Dr. Liz Piatt, Professor of Sociology, Kent State University
There’s no question that Cuyahoga Valley National Park holds a special place for many people. For donor and Conservancy board member Liz Piatt, that special connection goes back to her childhood when her parents would take her to the park for adventures at the Ledges and Kendall Lake.
As an adult, Liz carried on this tradition, sharing the park with not only her spouse and children, but also her friends, students and coworkers. When there’s a college class to be taught, party to be hosted, or seminar to give, Liz always recommends the park.
“When I get the opportunity to show off the park, I take it,” she says. “It’s a jewel. There is so much to do, and I make sure people know about it.”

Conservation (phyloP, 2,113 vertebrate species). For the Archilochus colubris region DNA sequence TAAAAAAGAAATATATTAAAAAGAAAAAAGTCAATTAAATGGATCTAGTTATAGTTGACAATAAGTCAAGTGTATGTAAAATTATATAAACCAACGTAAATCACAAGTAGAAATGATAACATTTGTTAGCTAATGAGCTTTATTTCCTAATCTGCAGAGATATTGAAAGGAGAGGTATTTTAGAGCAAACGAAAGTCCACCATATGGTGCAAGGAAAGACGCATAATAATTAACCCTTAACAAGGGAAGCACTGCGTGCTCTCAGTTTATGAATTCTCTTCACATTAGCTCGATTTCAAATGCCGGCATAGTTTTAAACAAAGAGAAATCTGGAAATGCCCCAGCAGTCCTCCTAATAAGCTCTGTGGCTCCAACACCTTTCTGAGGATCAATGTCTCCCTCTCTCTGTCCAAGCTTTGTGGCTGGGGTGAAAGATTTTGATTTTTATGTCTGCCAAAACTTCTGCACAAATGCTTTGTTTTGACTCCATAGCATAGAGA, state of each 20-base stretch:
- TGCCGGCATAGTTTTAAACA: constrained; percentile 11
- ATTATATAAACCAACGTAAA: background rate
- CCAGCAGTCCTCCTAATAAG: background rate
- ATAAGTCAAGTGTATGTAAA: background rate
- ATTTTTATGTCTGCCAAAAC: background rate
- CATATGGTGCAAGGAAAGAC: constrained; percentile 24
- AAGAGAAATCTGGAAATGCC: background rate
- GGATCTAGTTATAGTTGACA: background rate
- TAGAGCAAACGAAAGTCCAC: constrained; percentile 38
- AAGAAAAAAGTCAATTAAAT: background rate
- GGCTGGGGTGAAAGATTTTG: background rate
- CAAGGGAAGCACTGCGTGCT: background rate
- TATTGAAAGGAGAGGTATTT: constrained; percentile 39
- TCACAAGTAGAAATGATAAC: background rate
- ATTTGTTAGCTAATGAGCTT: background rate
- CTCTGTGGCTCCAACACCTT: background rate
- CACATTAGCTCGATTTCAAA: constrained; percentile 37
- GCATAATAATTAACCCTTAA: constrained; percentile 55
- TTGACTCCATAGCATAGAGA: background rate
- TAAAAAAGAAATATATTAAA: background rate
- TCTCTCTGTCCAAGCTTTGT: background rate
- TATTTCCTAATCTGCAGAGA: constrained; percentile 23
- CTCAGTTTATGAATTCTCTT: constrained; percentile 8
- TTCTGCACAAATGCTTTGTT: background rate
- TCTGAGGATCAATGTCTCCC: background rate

As a board member, Liz gives countless hours of her time and energy. But she also gives knowledge and insight into the park that goes back generations – and prepares the park for the future.
Why is the park special to you?
I will always associate the park with spending meaningful time with my family. When I was young, it was a place where I could just hang out with my parents. I felt like my parents really connected with me when we were in the park. They both worked and led busy lives; but, at the park, we could relax and have fun.
I learned recently that my step father was a volunteer ranger at the park before it became part of the National Park system. Before I was born, he volunteered and would be in the park regularly. This appreciation has carried over into my own family. Since my kids were little we’ve gone to the park.